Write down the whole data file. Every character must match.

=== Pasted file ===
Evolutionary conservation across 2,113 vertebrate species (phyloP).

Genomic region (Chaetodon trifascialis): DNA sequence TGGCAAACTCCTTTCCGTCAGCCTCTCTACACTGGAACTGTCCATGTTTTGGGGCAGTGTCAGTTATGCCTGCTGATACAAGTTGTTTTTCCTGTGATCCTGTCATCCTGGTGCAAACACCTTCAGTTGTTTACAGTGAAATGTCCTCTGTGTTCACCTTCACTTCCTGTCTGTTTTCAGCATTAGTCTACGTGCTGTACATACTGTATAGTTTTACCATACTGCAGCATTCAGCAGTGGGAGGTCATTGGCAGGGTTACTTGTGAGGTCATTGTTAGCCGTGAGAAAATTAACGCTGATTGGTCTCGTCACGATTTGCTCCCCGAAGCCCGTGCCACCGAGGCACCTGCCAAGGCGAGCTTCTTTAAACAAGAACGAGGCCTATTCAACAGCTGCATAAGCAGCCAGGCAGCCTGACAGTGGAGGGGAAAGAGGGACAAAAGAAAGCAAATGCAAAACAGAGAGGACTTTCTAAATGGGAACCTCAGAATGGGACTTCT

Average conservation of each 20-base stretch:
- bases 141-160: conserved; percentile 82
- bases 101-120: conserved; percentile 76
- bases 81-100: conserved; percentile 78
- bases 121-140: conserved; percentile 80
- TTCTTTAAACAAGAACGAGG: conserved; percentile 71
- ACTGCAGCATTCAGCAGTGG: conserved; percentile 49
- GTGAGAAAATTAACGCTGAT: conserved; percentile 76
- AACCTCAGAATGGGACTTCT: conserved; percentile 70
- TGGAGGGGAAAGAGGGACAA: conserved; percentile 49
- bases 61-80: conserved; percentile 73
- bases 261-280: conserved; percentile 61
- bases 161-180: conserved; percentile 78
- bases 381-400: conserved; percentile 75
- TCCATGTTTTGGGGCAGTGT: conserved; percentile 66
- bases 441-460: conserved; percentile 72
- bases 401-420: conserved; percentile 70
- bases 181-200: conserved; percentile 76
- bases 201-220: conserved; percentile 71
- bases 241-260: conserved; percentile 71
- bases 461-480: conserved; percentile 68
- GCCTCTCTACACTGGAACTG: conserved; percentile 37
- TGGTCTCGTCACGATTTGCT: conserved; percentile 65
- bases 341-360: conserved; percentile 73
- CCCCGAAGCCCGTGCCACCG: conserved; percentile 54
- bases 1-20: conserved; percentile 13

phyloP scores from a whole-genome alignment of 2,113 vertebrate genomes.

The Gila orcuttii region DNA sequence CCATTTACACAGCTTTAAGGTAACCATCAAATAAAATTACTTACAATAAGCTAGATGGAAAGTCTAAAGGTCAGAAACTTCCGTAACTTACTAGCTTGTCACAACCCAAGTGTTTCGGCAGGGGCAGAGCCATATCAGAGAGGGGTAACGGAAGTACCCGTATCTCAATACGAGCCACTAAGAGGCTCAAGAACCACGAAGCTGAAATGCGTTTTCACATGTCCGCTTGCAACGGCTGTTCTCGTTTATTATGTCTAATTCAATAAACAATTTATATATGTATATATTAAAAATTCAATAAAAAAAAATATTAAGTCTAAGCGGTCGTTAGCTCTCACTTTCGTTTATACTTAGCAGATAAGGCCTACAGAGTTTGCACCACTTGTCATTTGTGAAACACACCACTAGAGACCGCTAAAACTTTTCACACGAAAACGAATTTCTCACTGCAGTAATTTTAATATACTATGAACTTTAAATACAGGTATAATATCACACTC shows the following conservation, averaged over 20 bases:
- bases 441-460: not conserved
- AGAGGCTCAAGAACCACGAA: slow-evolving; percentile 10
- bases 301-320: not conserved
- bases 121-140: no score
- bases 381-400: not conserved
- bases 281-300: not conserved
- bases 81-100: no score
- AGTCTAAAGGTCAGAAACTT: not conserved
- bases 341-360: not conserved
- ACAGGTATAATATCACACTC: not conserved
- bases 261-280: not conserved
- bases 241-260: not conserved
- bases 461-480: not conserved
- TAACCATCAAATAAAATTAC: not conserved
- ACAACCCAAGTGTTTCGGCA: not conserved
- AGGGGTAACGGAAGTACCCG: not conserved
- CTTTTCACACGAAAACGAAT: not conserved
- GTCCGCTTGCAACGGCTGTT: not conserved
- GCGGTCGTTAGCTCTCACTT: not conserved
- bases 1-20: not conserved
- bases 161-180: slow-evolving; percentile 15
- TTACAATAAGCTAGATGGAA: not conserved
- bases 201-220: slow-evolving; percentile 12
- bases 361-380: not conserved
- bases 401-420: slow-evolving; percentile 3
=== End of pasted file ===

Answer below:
Evolutionary conservation across 2,113 vertebrate species (phyloP).

Genomic region (Chaetodon trifascialis): DNA sequence TGGCAAACTCCTTTCCGTCAGCCTCTCTACACTGGAACTGTCCATGTTTTGGGGCAGTGTCAGTTATGCCTGCTGATACAAGTTGTTTTTCCTGTGATCCTGTCATCCTGGTGCAAACACCTTCAGTTGTTTACAGTGAAATGTCCTCTGTGTTCACCTTCACTTCCTGTCTGTTTTCAGCATTAGTCTACGTGCTGTACATACTGTATAGTTTTACCATACTGCAGCATTCAGCAGTGGGAGGTCATTGGCAGGGTTACTTGTGAGGTCATTGTTAGCCGTGAGAAAATTAACGCTGATTGGTCTCGTCACGATTTGCTCCCCGAAGCCCGTGCCACCGAGGCACCTGCCAAGGCGAGCTTCTTTAAACAAGAACGAGGCCTATTCAACAGCTGCATAAGCAGCCAGGCAGCCTGACAGTGGAGGGGAAAGAGGGACAAAAGAAAGCAAATGCAAAACAGAGAGGACTTTCTAAATGGGAACCTCAGAATGGGACTTCT

Average conservation of each 20-base stretch:
- bases 141-160: conserved; percentile 82
- bases 101-120: conserved; percentile 76
- bases 81-100: conserved; percentile 78
- bases 121-140: conserved; percentile 80
- TTCTTTAAACAAGAACGAGG: conserved; percentile 71
- ACTGCAGCATTCAGCAGTGG: conserved; percentile 49
- GTGAGAAAATTAACGCTGAT: conserved; percentile 76
- AACCTCAGAATGGGACTTCT: conserved; percentile 70
- TGGAGGGGAAAGAGGGACAA: conserved; percentile 49
- bases 61-80: conserved; percentile 73
- bases 261-280: conserved; percentile 61
- bases 161-180: conserved; percentile 78
- bases 381-400: conserved; percentile 75
- TCCATGTTTTGGGGCAGTGT: conserved; percentile 66
- bases 441-460: conserved; percentile 72
- bases 401-420: conserved; percentile 70
- bases 181-200: conserved; percentile 76
- bases 201-220: conserved; percentile 71
- bases 241-260: conserved; percentile 71
- bases 461-480: conserved; percentile 68
- GCCTCTCTACACTGGAACTG: conserved; percentile 37
- TGGTCTCGTCACGATTTGCT: conserved; percentile 65
- bases 341-360: conserved; percentile 73
- CCCCGAAGCCCGTGCCACCG: conserved; percentile 54
- bases 1-20: conserved; percentile 13

phyloP scores from a whole-genome alignment of 2,113 vertebrate genomes.

The Gila orcuttii region DNA sequence CCATTTACACAGCTTTAAGGTAACCATCAAATAAAATTACTTACAATAAGCTAGATGGAAAGTCTAAAGGTCAGAAACTTCCGTAACTTACTAGCTTGTCACAACCCAAGTGTTTCGGCAGGGGCAGAGCCATATCAGAGAGGGGTAACGGAAGTACCCGTATCTCAATACGAGCCACTAAGAGGCTCAAGAACCACGAAGCTGAAATGCGTTTTCACATGTCCGCTTGCAACGGCTGTTCTCGTTTATTATGTCTAATTCAATAAACAATTTATATATGTATATATTAAAAATTCAATAAAAAAAAATATTAAGTCTAAGCGGTCGTTAGCTCTCACTTTCGTTTATACTTAGCAGATAAGGCCTACAGAGTTTGCACCACTTGTCATTTGTGAAACACACCACTAGAGACCGCTAAAACTTTTCACACGAAAACGAATTTCTCACTGCAGTAATTTTAATATACTATGAACTTTAAATACAGGTATAATATCACACTC shows the following conservation, averaged over 20 bases:
- bases 441-460: not conserved
- AGAGGCTCAAGAACCACGAA: slow-evolving; percentile 10
- bases 301-320: not conserved
- bases 121-140: no score
- bases 381-400: not conserved
- bases 281-300: not conserved
- bases 81-100: no score
- AGTCTAAAGGTCAGAAACTT: not conserved
- bases 341-360: not conserved
- ACAGGTATAATATCACACTC: not conserved
- bases 261-280: not conserved
- bases 241-260: not conserved
- bases 461-480: not conserved
- TAACCATCAAATAAAATTAC: not conserved
- ACAACCCAAGTGTTTCGGCA: not conserved
- AGGGGTAACGGAAGTACCCG: not conserved
- CTTTTCACACGAAAACGAAT: not conserved
- GTCCGCTTGCAACGGCTGTT: not conserved
- GCGGTCGTTAGCTCTCACTT: not conserved
- bases 1-20: not conserved
- bases 161-180: slow-evolving; percentile 15
- TTACAATAAGCTAGATGGAA: not conserved
- bases 201-220: slow-evolving; percentile 12
- bases 361-380: not conserved
- bases 401-420: slow-evolving; percentile 3